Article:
4. Once the surgical opening has been created, a scrubbed-in nurse will keep the bladder lumen open to allow the surgeon to remove the abnormality (polyps, tumors, urethral calculi, uroliths). If a biopsy or exploratory is in the treatment plan for this dog, the surgeon will also perform these test at this time. 
  5. The bladder is then sutured using a continuous stitch pattern through the serosa, muscularis, and submucosa. Once the vet surgeon is content with his/her stitching and positive the bladder will not leak, the abdomen wall will also be closed. 
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Efficacy of Cystotomy in Dogs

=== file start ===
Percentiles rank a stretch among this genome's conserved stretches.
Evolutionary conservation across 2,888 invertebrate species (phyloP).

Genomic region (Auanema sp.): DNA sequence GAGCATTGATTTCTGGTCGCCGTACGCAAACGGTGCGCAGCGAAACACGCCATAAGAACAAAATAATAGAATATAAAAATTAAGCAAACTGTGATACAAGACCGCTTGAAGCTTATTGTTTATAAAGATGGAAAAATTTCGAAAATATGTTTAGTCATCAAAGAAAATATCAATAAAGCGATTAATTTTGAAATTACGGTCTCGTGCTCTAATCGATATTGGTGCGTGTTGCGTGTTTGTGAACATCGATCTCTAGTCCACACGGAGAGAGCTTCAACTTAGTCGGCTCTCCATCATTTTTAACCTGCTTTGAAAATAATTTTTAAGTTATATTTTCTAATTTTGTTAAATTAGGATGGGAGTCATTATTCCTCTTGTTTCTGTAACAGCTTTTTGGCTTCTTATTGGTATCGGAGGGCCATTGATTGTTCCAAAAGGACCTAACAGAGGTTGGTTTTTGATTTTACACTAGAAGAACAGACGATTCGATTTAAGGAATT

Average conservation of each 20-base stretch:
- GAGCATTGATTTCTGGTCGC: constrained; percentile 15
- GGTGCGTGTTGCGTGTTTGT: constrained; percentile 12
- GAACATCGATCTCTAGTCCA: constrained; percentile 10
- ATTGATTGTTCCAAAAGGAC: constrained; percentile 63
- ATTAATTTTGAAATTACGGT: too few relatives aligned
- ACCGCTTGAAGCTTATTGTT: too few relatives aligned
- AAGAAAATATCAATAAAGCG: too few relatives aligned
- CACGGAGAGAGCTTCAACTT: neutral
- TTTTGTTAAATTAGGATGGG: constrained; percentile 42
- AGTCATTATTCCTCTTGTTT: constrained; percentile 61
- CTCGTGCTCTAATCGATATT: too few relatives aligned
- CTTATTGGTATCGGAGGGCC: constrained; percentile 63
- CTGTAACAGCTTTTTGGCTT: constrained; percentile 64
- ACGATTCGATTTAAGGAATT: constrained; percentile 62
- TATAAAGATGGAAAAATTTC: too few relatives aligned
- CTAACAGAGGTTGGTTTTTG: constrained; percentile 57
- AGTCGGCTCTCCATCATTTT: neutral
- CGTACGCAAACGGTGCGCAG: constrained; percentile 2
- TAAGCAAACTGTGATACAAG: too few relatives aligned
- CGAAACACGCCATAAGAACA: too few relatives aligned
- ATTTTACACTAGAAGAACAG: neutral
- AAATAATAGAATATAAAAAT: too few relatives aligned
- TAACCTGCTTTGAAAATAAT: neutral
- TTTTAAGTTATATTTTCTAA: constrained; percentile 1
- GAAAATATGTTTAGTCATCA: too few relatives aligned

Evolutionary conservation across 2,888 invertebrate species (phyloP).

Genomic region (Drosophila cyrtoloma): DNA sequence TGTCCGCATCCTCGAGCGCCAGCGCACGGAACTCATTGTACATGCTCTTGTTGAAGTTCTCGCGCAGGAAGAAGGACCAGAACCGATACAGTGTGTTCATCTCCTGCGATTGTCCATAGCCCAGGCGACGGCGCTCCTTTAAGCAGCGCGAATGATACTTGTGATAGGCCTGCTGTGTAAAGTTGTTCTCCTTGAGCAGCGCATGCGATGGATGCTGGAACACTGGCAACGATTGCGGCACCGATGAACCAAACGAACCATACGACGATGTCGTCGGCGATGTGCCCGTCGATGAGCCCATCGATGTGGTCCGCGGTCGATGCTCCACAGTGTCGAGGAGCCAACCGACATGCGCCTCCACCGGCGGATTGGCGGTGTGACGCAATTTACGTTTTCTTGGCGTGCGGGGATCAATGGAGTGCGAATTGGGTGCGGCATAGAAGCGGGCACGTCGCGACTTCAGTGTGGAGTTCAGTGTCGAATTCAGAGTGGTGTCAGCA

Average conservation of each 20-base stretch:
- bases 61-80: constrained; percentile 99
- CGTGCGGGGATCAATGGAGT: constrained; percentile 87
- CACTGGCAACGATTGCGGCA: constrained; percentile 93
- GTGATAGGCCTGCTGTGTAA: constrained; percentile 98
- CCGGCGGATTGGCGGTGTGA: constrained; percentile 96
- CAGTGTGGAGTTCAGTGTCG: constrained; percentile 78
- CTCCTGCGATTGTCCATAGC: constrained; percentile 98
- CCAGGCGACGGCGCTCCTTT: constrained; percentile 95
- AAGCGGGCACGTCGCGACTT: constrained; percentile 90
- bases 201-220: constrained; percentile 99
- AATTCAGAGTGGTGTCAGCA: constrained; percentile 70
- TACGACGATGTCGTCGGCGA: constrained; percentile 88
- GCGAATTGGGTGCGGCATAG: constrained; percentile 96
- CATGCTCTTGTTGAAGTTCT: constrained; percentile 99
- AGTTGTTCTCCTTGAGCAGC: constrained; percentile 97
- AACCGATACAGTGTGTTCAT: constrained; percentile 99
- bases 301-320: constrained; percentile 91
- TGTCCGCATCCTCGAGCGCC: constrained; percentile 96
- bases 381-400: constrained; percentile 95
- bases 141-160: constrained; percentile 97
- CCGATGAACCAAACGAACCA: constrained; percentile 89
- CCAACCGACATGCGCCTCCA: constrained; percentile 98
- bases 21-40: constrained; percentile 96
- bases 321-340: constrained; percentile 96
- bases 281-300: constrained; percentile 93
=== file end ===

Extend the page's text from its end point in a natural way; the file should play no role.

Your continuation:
Cystotomy in dogs is a highly effective surgery for diagnosis, correcting and treating abnormalities within the urinary bladder. Like all surgical procedures, complications should be considered with this operation and discussed with a working veterinarian. 

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Cystotomy Recovery in Dogs

Following a cystotomy procedure, the dog will be hospitalized for a period of time for monitoring purposes and to continue the administration of fluids. The passing of blood clots through the urine is a common occurrence for canines who have undergone a cystotomy and the patient will not be allowed home until the clots have minimized. Pain will be controlled through the use of opioids directly following surgery, but at home, NSAIDs (non-steroidal anti-inflammatory drugs) should continue for 3-5 days. The patient should receive a higher than normal water intake at home to keep the dog hydrated and to routinely flush the bladder. 

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Cost of Cystotomy in Dogs